The Mystery of a Hansom Cab (1886) by Fergus Hume
Malcolm Royston, Melbourne cabman, is shocked to find that his drunken passenger has been murdered--poisoned with a chloroform-soaked handkerchief while the cabbie drove through the night unawares. According to his story, the man (very much alive, but also very drunk) was bundled towards his cab by a gentleman in a light-colored coat and felt hat (drawn low over the face). The gentleman claimed not to know the drunk and was merely playing good Samaritan to send him home. But when the man slumps to the ground and the gentleman gets a good look at his face, he says "You!" and walks off. He then returns hastily, saying he had changed his mind, and rides about half-way to the St. Kilda. At this point, he stopped the cab, said the man refused to have him travel the rest of the way, gave the cabbie vague directions and a half-sovereign, and walked off into the night. When Royston later stops the cab to get more precise directions, he finds his fare huddled in a corner with handkerchief across his face...dead.
And so begins the Hansom Cab mystery. The dead man has nothing about his person to identify him. The cabbie can give no distinct description of the gentleman in the light-colored coat. And with just a few meagre pointers, police detective Samuel Gorby must try and find out who the dead man was, why he was killed, and who that killer is. This all leads to a falsely accused hero, a loyal heroine, a dramatic trial with an eleventh hour witness to save the day, a dark family secret, blackmail, a search through the seedy slums of Melbourne, and a startling confession. And then Gorby isn't even the detective who solves the case. Our hero's lawyer Calton and a second detective, Kilsip, are the ones who bring the truth to light.
A few thoughts:
For as much as I heard about this being a run-away best-seller in the 19th Century (outselling Sherlock Holmes at the time) and as long as it had been, first, on my "To Be Found" list and, second when found, on my "To Be Read" stacks, you'd think this would be a much more interesting book. If for no other reason than because it had such early influence. It is, I agree, very interesting in its portrayal of Melbourne and the outlying stations in Australia--very atmospheric and great detail. It also has some memorable characters such as Mother Guttersnipe. However, much is made of the fact that the detective has an "unknown" corpse on his hands. Like this is a really BIG thing in the book. And yet--it takes Gorby (who quite frankly is no great shakes as a detective) 26 pages (and only four of them spent in actual detecting) out of 254 to discover the identity of the dead man.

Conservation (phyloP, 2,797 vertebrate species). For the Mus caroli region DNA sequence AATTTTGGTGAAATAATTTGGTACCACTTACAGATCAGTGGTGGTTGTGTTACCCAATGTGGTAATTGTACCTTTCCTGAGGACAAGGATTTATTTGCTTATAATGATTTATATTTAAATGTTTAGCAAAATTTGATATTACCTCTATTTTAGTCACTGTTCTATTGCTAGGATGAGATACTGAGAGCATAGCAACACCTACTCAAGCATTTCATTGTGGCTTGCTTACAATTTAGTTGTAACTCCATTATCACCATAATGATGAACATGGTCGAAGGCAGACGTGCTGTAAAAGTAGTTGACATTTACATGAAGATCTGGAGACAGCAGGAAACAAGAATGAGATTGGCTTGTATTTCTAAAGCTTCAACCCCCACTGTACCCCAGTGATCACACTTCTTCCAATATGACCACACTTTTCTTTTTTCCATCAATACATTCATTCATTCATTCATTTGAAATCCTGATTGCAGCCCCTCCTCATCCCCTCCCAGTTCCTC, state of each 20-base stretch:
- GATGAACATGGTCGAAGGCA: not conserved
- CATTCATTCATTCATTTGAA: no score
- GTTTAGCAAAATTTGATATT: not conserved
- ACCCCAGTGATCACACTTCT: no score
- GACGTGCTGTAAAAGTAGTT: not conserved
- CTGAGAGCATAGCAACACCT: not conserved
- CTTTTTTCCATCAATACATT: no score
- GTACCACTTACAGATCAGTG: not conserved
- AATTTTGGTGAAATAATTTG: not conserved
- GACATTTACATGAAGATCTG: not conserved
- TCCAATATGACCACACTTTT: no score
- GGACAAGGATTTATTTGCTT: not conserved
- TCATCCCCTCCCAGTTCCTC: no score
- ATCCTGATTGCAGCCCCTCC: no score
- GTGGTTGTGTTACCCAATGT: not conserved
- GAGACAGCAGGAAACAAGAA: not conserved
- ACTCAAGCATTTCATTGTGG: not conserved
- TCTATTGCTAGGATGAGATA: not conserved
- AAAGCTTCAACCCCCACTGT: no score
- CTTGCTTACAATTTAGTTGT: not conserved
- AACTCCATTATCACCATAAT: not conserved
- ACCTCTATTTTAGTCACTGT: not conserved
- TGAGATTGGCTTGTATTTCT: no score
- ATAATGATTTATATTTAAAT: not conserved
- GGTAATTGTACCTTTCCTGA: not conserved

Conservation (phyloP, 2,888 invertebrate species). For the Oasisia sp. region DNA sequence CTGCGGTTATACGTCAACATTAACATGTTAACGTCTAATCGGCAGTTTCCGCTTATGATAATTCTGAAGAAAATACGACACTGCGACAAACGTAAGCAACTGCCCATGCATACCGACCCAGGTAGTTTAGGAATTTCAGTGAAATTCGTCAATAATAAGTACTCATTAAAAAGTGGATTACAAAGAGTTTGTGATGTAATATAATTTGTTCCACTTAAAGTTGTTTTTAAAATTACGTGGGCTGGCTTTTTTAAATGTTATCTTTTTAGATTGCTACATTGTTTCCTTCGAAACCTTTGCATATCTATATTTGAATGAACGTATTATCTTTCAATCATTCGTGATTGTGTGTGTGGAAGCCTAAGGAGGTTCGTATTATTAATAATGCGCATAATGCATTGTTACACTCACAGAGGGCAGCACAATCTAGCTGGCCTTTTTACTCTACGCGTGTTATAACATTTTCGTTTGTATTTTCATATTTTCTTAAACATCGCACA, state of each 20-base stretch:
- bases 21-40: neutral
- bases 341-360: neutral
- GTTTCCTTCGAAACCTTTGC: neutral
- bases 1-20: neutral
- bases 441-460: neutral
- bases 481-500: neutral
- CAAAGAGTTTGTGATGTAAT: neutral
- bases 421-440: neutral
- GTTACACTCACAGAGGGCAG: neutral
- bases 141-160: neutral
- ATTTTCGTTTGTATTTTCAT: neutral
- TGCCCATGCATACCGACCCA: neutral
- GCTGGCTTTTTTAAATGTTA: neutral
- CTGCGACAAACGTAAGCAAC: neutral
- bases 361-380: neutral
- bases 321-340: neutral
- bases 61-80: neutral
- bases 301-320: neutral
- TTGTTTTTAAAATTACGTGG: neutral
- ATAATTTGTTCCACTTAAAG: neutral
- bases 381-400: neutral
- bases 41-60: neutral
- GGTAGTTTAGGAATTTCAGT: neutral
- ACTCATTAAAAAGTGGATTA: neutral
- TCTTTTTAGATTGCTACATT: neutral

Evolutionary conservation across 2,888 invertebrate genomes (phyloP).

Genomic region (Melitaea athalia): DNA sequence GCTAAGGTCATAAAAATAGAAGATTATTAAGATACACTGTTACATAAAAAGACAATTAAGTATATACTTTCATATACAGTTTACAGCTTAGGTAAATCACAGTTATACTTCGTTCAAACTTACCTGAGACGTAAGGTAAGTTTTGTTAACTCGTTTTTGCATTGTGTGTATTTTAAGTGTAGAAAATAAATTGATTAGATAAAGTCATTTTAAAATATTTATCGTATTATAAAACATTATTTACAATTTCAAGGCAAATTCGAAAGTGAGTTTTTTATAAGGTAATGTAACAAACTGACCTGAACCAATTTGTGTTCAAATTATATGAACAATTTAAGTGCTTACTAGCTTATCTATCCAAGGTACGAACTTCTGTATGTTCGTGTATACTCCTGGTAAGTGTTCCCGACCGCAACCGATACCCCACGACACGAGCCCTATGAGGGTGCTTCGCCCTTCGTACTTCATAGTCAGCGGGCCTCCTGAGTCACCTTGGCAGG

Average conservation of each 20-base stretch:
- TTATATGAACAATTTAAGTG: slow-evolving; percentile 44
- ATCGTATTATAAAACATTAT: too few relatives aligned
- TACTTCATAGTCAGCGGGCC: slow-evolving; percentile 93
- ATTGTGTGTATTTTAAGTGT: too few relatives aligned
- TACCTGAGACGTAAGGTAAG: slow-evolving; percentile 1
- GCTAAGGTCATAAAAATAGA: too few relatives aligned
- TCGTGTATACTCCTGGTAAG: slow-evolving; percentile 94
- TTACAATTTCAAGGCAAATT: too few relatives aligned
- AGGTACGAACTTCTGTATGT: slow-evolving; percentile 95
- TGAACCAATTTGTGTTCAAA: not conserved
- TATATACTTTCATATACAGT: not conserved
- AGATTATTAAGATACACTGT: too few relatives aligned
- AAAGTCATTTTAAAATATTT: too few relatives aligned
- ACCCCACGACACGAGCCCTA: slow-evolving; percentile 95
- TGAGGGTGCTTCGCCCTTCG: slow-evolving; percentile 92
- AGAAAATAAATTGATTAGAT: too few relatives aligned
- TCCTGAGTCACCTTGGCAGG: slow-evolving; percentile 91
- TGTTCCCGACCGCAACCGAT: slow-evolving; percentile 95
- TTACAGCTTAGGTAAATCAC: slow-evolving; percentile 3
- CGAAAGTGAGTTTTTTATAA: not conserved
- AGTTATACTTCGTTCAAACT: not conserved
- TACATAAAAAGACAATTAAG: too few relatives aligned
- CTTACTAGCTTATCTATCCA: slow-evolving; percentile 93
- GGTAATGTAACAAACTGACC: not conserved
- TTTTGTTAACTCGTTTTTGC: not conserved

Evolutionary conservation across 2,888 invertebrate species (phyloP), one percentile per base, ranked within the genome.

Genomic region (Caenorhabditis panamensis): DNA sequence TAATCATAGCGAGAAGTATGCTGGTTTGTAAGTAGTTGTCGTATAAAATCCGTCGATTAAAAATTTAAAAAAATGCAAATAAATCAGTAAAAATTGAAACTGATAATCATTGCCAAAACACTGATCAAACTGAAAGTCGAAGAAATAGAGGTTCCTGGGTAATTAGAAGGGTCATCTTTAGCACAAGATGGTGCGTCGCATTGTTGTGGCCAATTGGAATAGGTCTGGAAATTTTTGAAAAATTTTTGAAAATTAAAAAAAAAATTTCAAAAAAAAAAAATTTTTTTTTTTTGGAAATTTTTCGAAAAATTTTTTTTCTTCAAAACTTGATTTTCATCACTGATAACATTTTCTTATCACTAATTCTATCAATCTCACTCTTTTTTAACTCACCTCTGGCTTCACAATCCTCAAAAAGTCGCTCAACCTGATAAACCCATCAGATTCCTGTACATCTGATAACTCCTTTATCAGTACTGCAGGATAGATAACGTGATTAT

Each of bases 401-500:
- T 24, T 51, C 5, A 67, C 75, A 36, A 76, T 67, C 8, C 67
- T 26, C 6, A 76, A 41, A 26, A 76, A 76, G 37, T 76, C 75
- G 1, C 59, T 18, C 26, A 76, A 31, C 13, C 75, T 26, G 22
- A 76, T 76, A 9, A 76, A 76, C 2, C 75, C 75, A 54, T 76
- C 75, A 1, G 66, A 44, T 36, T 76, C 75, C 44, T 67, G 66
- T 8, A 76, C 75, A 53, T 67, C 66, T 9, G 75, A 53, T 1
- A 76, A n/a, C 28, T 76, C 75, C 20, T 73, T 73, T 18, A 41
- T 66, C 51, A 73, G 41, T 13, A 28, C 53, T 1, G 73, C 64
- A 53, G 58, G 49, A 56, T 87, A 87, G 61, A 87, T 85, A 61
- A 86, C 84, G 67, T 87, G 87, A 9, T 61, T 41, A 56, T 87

And, even though Gorby completely misses it and latches onto the obvious [wrong] suspect, as soon as a certain character was introduced to us I was certain we'd just met the murderer. I didn't know the motive yet, but I was sure. There is an effort to distract the reader with a rather interesting red herring, but I stuck with my first thought and was rewarded in the end by being correct.
Hume uses a lot of Victorian melodrama which is entertaining in and of itself and the writing is quite good and typical for the period. As a novel it is enjoyable--just not the knock-out early mystery that I'd anticipated. ★★★ and 1/4.
First line: The following report appeared in the Argus newspaper of Saturday, the 28th July, 18-- "Truth is said to be stranger than fiction, and certainly the extraordinary murder which took place in Melbourne on Thursday night, or rather Friday morning, goes a long way towards verifying this saying.
But then Calton was one of those witty men who would rather lose a friend than suppress an epigram. (p. 143)
Last line: The great steamer moved slowly out to sea, as they stood on the deck, hand clasped to hand, with the fresh salt breeze blowing keenly in their faces, it bore them away into the placid beauty of the coming night, towards the old world and the new life.
Deaths = 6 (one poisoned; one fell from height; three natural; one hanged)